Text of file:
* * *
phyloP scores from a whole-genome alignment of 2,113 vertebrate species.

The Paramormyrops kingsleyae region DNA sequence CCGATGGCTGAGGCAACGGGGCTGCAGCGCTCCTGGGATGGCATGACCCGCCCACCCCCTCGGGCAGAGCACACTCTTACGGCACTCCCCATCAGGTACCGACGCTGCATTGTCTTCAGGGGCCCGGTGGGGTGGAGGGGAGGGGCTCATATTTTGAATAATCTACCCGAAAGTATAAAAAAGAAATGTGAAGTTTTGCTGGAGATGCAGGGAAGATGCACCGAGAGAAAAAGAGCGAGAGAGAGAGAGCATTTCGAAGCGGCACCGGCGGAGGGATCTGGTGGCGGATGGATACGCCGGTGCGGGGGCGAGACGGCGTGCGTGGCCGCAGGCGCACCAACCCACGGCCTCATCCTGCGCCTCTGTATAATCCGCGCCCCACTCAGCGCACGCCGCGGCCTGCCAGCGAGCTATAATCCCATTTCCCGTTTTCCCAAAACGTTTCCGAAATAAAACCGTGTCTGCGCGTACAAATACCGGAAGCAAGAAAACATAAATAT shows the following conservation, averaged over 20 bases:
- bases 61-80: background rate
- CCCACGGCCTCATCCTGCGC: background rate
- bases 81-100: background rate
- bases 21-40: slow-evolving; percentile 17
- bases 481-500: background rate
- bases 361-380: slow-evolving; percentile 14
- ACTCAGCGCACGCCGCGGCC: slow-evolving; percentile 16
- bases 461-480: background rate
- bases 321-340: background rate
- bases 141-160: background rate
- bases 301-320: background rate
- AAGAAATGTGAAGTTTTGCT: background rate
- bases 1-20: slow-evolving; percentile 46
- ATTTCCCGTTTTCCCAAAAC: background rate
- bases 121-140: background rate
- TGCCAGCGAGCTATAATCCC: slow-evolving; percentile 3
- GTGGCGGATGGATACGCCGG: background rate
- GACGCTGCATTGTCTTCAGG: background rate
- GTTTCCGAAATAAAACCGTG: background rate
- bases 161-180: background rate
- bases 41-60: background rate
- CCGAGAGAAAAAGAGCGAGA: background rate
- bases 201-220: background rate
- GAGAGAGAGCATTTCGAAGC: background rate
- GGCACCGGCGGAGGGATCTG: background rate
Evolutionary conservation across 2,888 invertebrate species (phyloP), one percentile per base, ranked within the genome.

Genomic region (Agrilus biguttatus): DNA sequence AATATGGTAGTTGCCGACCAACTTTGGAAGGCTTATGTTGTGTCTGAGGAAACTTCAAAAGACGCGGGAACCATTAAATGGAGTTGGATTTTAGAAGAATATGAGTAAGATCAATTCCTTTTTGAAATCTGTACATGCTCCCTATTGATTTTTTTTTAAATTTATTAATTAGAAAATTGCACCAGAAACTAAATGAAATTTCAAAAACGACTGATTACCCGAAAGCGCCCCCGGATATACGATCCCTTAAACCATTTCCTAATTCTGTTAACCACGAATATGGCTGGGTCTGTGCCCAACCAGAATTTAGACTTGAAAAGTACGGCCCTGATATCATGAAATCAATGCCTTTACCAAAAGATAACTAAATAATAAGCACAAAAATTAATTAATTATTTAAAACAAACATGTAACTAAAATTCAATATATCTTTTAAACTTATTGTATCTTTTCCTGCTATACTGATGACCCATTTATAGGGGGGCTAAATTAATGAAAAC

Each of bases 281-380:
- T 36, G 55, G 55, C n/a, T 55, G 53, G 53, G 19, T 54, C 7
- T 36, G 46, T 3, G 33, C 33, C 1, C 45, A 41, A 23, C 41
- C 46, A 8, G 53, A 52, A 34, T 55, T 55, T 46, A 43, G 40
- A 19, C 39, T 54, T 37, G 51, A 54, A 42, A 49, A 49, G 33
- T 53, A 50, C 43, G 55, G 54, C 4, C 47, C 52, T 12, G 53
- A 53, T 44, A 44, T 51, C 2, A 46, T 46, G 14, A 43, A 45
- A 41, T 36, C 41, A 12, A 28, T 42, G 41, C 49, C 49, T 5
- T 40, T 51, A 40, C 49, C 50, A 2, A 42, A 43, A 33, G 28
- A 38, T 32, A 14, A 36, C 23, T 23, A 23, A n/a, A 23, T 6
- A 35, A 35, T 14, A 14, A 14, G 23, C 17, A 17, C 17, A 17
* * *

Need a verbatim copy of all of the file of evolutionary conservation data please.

phyloP scores from a whole-genome alignment of 2,113 vertebrate species.

The Paramormyrops kingsleyae region DNA sequence CCGATGGCTGAGGCAACGGGGCTGCAGCGCTCCTGGGATGGCATGACCCGCCCACCCCCTCGGGCAGAGCACACTCTTACGGCACTCCCCATCAGGTACCGACGCTGCATTGTCTTCAGGGGCCCGGTGGGGTGGAGGGGAGGGGCTCATATTTTGAATAATCTACCCGAAAGTATAAAAAAGAAATGTGAAGTTTTGCTGGAGATGCAGGGAAGATGCACCGAGAGAAAAAGAGCGAGAGAGAGAGAGCATTTCGAAGCGGCACCGGCGGAGGGATCTGGTGGCGGATGGATACGCCGGTGCGGGGGCGAGACGGCGTGCGTGGCCGCAGGCGCACCAACCCACGGCCTCATCCTGCGCCTCTGTATAATCCGCGCCCCACTCAGCGCACGCCGCGGCCTGCCAGCGAGCTATAATCCCATTTCCCGTTTTCCCAAAACGTTTCCGAAATAAAACCGTGTCTGCGCGTACAAATACCGGAAGCAAGAAAACATAAATAT shows the following conservation, averaged over 20 bases:
- bases 61-80: background rate
- CCCACGGCCTCATCCTGCGC: background rate
- bases 81-100: background rate
- bases 21-40: slow-evolving; percentile 17
- bases 481-500: background rate
- bases 361-380: slow-evolving; percentile 14
- ACTCAGCGCACGCCGCGGCC: slow-evolving; percentile 16
- bases 461-480: background rate
- bases 321-340: background rate
- bases 141-160: background rate
- bases 301-320: background rate
- AAGAAATGTGAAGTTTTGCT: background rate
- bases 1-20: slow-evolving; percentile 46
- ATTTCCCGTTTTCCCAAAAC: background rate
- bases 121-140: background rate
- TGCCAGCGAGCTATAATCCC: slow-evolving; percentile 3
- GTGGCGGATGGATACGCCGG: background rate
- GACGCTGCATTGTCTTCAGG: background rate
- GTTTCCGAAATAAAACCGTG: background rate
- bases 161-180: background rate
- bases 41-60: background rate
- CCGAGAGAAAAAGAGCGAGA: background rate
- bases 201-220: background rate
- GAGAGAGAGCATTTCGAAGC: background rate
- GGCACCGGCGGAGGGATCTG: background rate
Evolutionary conservation across 2,888 invertebrate species (phyloP), one percentile per base, ranked within the genome.

Genomic region (Agrilus biguttatus): DNA sequence AATATGGTAGTTGCCGACCAACTTTGGAAGGCTTATGTTGTGTCTGAGGAAACTTCAAAAGACGCGGGAACCATTAAATGGAGTTGGATTTTAGAAGAATATGAGTAAGATCAATTCCTTTTTGAAATCTGTACATGCTCCCTATTGATTTTTTTTTAAATTTATTAATTAGAAAATTGCACCAGAAACTAAATGAAATTTCAAAAACGACTGATTACCCGAAAGCGCCCCCGGATATACGATCCCTTAAACCATTTCCTAATTCTGTTAACCACGAATATGGCTGGGTCTGTGCCCAACCAGAATTTAGACTTGAAAAGTACGGCCCTGATATCATGAAATCAATGCCTTTACCAAAAGATAACTAAATAATAAGCACAAAAATTAATTAATTATTTAAAACAAACATGTAACTAAAATTCAATATATCTTTTAAACTTATTGTATCTTTTCCTGCTATACTGATGACCCATTTATAGGGGGGCTAAATTAATGAAAAC

Each of bases 281-380:
- T 36, G 55, G 55, C n/a, T 55, G 53, G 53, G 19, T 54, C 7
- T 36, G 46, T 3, G 33, C 33, C 1, C 45, A 41, A 23, C 41
- C 46, A 8, G 53, A 52, A 34, T 55, T 55, T 46, A 43, G 40
- A 19, C 39, T 54, T 37, G 51, A 54, A 42, A 49, A 49, G 33
- T 53, A 50, C 43, G 55, G 54, C 4, C 47, C 52, T 12, G 53
- A 53, T 44, A 44, T 51, C 2, A 46, T 46, G 14, A 43, A 45
- A 41, T 36, C 41, A 12, A 28, T 42, G 41, C 49, C 49, T 5
- T 40, T 51, A 40, C 49, C 50, A 2, A 42, A 43, A 33, G 28
- A 38, T 32, A 14, A 36, C 23, T 23, A 23, A n/a, A 23, T 6
- A 35, A 35, T 14, A 14, A 14, G 23, C 17, A 17, C 17, A 17